T Nation

Best Time For Plyometrics


#1

I'm trying to research and learn more about plyometrics. I am curious to see what your thoughts are on plyometrics training, and when they should be done. More in regards with weight training, should they be done before, after, or totally seperate. I've read about complex training also, but I would like to hear some thought on how people add plyometrics with their weight training.


#2

I'm big on plyos. There an absolute must to get faster and jump higher. Weight training alone will only give you a bigger engine. Plyos will fine tune that into a faster quicker and higher jumping athlete.

I have set aside days when I do only plyos and sprinting.


#3

Looking at some of Kelly Baggett's programs, he suggests doing Plyo's on a seperate day if possible. If not, just do light weight training and then do your plyos.


#4

As a sprinter, I don't do a lot of traditional plyos outside of sprinting. On my sprint days, I run about 400-500M of total volume and then do a few sets of one legged bounds or something similar.

For doing them in the weight room, I set aside 2-3 weeks ever 2 months or so in which I really focus on pushing my power up. I drop all heavy lifts and focus mainly on jump and reactive squats, power snatches, depth jumps, and altitude landings. I always do plyos first.

And remember, there's no need to continuously implement plyos. Do them for 2-3 weeks every couple of months. And during that time, reduce or eliminate strength work.

Anyway, that's my two cents.
RJ


#5

I think the key to plyos is to do them when you can apply 100 percent effort. That means not after sprints or strength training and not on days your body needs to be recovering.

I would say prior to weights, prior to sprints or complexed with sprints or weights or a separate day are all good methods. I doubt anyone really knows for sure what method would be ideal so switch it up.


#6

good post.


#7

to RJ24...You can, but I don't think you HAVE to drop or elimate any strength work while focusing on plyo's. I'm pretty sure you want to incropate heavy lifts one day...another day work on all your plyo stuff..you can do strength-speed, or speed-strength work, depending on what motor quality your trying to improve. I also think its beneficial to do some work with the strength but ypour primary fouc and emphasis being towards the plyo's and such. One day heavy squat, but dont over-do it at all..the other day youll do your jump squats, and what not.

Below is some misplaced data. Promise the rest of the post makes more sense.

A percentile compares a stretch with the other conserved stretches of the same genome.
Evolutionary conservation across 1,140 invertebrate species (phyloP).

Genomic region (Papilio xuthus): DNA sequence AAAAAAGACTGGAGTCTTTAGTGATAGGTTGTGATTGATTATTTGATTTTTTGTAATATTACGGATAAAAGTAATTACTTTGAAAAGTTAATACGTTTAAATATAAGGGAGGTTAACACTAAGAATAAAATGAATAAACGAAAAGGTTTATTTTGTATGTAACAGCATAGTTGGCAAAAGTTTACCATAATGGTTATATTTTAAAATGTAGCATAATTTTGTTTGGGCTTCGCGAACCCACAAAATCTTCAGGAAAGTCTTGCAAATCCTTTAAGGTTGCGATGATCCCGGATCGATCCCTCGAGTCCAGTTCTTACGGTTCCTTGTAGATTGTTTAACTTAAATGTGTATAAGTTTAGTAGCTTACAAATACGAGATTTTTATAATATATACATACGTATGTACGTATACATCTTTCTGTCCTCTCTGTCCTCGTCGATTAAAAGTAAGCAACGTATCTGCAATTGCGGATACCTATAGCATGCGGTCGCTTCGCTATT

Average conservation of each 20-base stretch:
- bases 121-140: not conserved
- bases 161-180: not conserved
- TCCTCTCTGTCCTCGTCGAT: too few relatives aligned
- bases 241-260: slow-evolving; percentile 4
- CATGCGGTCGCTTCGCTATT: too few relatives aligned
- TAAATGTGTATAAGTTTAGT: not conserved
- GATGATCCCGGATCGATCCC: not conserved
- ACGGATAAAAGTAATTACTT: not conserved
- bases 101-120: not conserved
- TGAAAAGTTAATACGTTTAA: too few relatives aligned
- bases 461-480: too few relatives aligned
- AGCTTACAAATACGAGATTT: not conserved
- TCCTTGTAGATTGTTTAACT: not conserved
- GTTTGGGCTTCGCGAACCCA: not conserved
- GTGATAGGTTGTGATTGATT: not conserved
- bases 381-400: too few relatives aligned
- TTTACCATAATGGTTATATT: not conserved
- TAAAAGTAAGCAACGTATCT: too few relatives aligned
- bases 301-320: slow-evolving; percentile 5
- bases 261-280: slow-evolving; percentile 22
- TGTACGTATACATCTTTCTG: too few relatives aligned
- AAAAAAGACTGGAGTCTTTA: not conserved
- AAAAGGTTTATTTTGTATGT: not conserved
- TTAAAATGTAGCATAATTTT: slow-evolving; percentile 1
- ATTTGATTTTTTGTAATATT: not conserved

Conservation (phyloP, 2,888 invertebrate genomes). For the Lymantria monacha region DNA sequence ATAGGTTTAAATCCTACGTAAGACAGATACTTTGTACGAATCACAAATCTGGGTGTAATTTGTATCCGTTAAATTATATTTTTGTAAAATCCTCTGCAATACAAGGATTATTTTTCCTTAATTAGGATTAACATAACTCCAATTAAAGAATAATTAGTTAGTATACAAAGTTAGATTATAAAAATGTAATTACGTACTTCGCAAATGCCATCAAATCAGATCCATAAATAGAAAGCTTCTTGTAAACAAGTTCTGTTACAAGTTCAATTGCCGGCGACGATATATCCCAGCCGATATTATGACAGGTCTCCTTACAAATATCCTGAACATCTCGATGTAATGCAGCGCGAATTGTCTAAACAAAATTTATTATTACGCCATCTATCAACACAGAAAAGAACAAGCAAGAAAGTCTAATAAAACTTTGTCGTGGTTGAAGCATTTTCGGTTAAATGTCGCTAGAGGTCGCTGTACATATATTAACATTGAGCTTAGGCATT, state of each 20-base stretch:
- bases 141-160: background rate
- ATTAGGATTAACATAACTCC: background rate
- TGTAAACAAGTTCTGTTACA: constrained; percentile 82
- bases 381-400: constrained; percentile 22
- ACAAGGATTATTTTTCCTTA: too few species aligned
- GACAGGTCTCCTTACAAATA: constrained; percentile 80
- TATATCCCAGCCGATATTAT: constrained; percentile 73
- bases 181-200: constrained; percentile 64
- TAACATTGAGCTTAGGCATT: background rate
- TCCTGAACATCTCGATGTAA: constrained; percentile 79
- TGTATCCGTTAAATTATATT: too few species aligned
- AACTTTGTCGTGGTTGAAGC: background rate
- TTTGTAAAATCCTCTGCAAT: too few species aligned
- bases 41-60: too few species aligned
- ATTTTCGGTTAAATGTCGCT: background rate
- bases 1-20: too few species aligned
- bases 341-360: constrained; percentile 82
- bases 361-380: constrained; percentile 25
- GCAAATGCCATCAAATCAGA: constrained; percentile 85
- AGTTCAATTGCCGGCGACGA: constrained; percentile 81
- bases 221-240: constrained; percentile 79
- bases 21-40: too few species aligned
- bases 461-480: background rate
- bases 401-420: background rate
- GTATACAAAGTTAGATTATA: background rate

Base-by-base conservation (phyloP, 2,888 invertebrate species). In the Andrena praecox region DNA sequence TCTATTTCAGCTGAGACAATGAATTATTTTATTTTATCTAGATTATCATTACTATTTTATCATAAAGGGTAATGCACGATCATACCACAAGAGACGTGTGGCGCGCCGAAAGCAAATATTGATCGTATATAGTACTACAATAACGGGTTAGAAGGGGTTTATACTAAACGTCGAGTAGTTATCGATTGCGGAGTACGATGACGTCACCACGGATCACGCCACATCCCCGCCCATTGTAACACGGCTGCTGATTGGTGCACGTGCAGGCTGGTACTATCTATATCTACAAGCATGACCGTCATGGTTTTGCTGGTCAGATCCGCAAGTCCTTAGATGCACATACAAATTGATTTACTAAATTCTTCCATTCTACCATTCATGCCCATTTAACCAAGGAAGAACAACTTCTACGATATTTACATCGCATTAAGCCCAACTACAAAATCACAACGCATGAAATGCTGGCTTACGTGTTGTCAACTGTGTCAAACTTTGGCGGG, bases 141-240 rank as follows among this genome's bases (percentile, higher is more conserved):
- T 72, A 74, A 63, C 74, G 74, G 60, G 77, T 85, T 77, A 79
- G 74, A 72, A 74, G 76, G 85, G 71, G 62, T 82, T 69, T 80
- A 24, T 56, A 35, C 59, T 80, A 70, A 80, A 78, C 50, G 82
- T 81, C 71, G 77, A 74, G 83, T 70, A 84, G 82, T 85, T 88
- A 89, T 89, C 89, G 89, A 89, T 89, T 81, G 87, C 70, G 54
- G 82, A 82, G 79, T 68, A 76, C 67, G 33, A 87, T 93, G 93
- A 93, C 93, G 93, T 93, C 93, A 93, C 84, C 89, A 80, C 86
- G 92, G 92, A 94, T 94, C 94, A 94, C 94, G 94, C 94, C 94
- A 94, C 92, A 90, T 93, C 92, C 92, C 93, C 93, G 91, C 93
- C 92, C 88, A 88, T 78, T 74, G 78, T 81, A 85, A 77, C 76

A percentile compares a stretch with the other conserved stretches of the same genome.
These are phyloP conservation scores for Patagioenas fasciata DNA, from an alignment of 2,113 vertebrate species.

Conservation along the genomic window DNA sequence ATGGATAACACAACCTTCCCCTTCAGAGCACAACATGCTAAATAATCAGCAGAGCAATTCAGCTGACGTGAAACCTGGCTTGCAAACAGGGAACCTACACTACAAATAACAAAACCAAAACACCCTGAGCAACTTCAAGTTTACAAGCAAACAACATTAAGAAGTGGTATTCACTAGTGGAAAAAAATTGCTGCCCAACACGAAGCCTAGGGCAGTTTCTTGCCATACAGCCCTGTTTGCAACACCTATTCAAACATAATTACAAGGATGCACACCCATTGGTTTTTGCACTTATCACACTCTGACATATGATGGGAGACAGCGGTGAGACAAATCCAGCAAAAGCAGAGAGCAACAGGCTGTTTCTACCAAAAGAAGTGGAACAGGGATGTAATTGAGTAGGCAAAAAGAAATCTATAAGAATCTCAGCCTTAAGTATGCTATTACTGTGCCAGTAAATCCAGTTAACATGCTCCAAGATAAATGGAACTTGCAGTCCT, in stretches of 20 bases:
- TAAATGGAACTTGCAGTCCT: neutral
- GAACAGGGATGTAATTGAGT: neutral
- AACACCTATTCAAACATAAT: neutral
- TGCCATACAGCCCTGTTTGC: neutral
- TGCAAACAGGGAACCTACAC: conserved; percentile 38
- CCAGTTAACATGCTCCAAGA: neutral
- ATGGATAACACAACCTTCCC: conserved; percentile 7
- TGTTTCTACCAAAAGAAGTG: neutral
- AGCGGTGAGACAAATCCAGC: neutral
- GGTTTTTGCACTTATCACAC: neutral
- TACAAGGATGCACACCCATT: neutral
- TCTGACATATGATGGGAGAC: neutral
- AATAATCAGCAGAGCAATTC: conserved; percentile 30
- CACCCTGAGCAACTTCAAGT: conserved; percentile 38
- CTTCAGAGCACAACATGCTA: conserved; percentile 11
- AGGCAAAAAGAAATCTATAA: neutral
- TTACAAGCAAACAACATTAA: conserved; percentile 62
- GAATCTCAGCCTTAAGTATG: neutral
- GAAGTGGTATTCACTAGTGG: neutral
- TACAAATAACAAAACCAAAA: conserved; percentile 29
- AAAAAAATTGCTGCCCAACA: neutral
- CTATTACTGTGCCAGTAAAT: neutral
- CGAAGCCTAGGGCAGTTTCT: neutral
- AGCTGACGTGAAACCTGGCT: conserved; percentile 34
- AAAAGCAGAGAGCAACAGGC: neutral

#8

I know it's not necessary to eliminate heavy lifting, but if you replace heavy squats of deadlifts with speed-strength or strength-speed lifts the plyos will be much more effective.

I find that mixing max, or near maximal effort work and plyos, even on separate days, diminishes the effect the plyos have on the nervous system. Also, I use these plyo weeks as a sort of unloading from my frequent heavy lifting.

RJ


#9

I agree with RJ. I recent used a "shock block" style plyometric block where I spent a few months working on building up strength and force absorbtion and then spent 3-4 weeks doing power absorbtion and production work. It definitly yielded good results.


#10

Some great posts so far.

Rj has a point. I do believe that if one has great strength and lacks speed or power(because they lack speed!) then it would be beneficial to work on plyos and do minimal (maintainence...bad spelling?) or even no strength movements.

I like to do both!

As mentioned before, do your plyos before anything. You want to train your body and CNS to do the plyo movements as fast as you can. That way your body is adapting to the speed involved in the plyo training (which is the point of plyo training). By doing plyos after training, your pretty much training your body to do jumps or what have you slowly, or slower than you're capable of. This can be counter productive, why do plyos at all if you're going to do them after any exercises. Do them first!


#11

I use the engine analogy all the time when people aproach me at the gym about my "weird" stlye of training. I use the engine reference like this.

Say you have an engine (your body). You want to increase power (strength x speed). Strength is (can be) the limiting factor in power. Strength is like the heads of an engine (heads sit on top of the engine block and have exhaust and intake ports). The larger the ports (more strength), the more horsepower you can create. Speed is another compenent of strength. All of the other parts of the engine besides the heads (and of course the size of the cylinders) are the speed.

The most important aspect of power is limiting strength or strength capacity. Once you have a good base of strength (big engine cylinders and head ports) then you add a big intake, a big non restrictive exhaust, larger fuel injectors or carberator, and a supercharger and then you have maximized your strength capacity by adding other things that amplify (strength x speed) power.

If you get bigger engine heads and do nothing else you'll get some good horsepower but it won't be maximized. If you add an intake, exhaust, better fuel system with out the heads, you won't be maximizing power either. You should do both to maximize power.

Think of the pistons as your bones. To much power, torque and snap!

Ok hey, this might not make sense unless you drag race a car, or rebuilt an engine and work on your own body's power output.

Anyone else own a 5.0 mustang?

This post is probably laughable. It's better in person!